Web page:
Atlantic Hero

Angus Murray, Aonghas Gusaidh - Rhoda's father and a highly respected figure in the wider community - was born here at 25 South Shawbost in 1907 and died here, peacefully and amidst his family, in the spring of 1996.

But to this day a group of old, increasingly frail Second World War veterans meet each year - with wives and children, grandchildren and great grandchildren - and thank God for what this quiet Lewisman accomplished in nine terrifying days on the open ocean.

It was shortly after noon on 4th August 1942, at just about the darkest point of the war against Hitler, and the RICHMOND CASTLE sailed cautiously home across the North Atlantic. The Union-Castle Line cargoboat was laden with precious, frozen Argentinian beef for a Britain enduring rigorous rationing.

She wasn't in convoy - at sixteen knots, and a thrusting nineteen at full power, she was thought capable of making safe passage alone. But speed and a careful, zig-zag course were not enough: Captain Dierksen and U176 were on her tail, and Dierksen's log of the fateful moment still survives - "Fire treble shot. Estimated speed of vessel fifteen knots, bearing 80 degrees. Hit at funnel level..."

The first all knew on board was the explosion, a tremendous shudder, and then smoke, flame, quiet cold panic. There were sixty men on board and, as the RICHMOND CASTLE listed steeply to starboard, only two of the four lifeboats could be launched. Only twenty minutes after the hit, the RICHMOND CASTLE sank.

A third, capsized boat was with great difficulty righted by desperate men in the water and at length, in the sapping cold and terror, eighteen had struggled into it. Among them was Angus Murray.

Angus had not panicked when Dierkensen's torpedo struck. Quickly he dressed, pocketed his Bible, went about the ship quickly helping others to the boats. He saved a man from the engine room and swam free himself, just as the RICHMOND CASTLE foundered.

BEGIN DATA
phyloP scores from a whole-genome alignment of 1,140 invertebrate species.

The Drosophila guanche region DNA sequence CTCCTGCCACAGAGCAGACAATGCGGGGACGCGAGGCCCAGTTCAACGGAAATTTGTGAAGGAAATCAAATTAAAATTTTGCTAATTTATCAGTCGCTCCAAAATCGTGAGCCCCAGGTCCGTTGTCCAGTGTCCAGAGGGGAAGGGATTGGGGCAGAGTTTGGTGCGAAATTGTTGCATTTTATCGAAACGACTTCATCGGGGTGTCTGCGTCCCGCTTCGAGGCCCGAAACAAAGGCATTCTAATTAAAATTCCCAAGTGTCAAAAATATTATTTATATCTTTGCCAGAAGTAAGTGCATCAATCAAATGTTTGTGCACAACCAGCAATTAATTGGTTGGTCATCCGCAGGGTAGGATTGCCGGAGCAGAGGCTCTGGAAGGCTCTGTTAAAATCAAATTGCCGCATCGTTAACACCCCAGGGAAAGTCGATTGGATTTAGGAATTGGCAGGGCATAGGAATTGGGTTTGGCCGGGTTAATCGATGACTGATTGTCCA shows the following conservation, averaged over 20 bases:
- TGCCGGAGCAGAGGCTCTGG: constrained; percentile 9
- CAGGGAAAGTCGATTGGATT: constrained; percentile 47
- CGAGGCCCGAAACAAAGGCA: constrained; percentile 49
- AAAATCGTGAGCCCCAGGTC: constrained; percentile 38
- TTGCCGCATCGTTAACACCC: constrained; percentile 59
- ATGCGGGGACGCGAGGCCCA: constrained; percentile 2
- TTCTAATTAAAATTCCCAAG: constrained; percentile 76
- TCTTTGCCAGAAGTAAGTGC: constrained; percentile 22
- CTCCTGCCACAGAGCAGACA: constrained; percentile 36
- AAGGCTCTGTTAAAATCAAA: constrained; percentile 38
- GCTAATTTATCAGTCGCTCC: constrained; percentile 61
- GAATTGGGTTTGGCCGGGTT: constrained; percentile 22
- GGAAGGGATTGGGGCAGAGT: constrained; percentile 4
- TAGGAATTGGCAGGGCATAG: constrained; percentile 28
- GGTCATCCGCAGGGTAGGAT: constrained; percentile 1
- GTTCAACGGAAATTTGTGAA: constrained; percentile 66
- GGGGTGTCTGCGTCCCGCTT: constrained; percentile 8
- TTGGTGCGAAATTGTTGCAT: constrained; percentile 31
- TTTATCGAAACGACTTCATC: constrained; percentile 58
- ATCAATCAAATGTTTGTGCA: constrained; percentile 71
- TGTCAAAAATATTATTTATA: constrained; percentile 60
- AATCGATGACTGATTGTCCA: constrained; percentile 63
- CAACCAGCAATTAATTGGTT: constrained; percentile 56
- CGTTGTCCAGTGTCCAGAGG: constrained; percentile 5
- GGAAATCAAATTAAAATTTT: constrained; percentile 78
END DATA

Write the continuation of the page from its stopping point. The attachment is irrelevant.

Though there were several officers in Angus's lifeboat, posh and educated men, they had no experience of practical seamanship and, quickly, tacitly, Angus - brought up in the Hebrides, who had spent all his days in little sailing boats and by instinctive navigation - was in command.

The captain's lifeboat, near by, said they should make for Newfoundland. Angus quietly demurred. The craft parted...

Angus rigged a sail from two blankets and persuaded the increasingly numb Chief Officer that they should make for Ireland. Night fell; and more nights, and days. Angus had the helm most of the time, taking advantage of a westerly wind, keeping full sail by the sense of the breeze on his cheek. Five days later, on 9th August, he carried his little command safely through a terrifying storm all the long day - a Force 9 gale and mountainous, 50-foot waves - by the simple expedient of shortening sail, from two blankets to one.

He took command of the water supply, and rationed it - four tablespoons, per man, per day. The scant, dry food-ration was all the harder to swallow. He read the Bible aloud, in short portions, to maintain morale, and led in prayer. One day, the lifeboat was beset by sharks - one even charging the fragile thing, in determined bid to upset it.

On the ninth day, the drained, dying men saw a a distant white bow-wave heading towards them - a British corvette, HMS SNOWFLAKE.

The Captain's lifeboat was found later that day, but he and two of his crew were dead; in the third, found three days earlier, nine men hadn't made it.

After a 400-mile voyage in an open boat with no shelter, little food, precious little water and in damp, stinking clothing, all the men in Angus's lifeboat were still alive - but only he still had strength to climb the ropes to the solid, welcome deck of the corvette.

Angus was duly awarded the British Empire Medal "for his skill and resource in bringing survivors to safety in circumstances that would have daunted the bravest", and a later, wartime feel-good movie was based loosely on the heroism of this sturdy seaman from Scotland's Western Isles.

Later in life, Angus raised his family here at 25 South Shawbost, fashioned beautiful woodwork - the self-catering apartment used to be his workshop - delivered school dinners around the island, led the village Sunday School and served Shawbost Free Church as a genial, gracious elder. "He had time for everyone," a local councillor recalled, "no matter how they behaved. I believe he was at peace with both God and man."

For the rest of his life, the men he had guided to deliverance kept in touch, visited regularly, would later visit with their families - and several, at the last, helped lay Angus to rest in 1996.

For his own part, Angus would only say, "I know a little about boats, right enough, and that's all very well, but I am thankful to God that I came out of it alive because that is what I believe."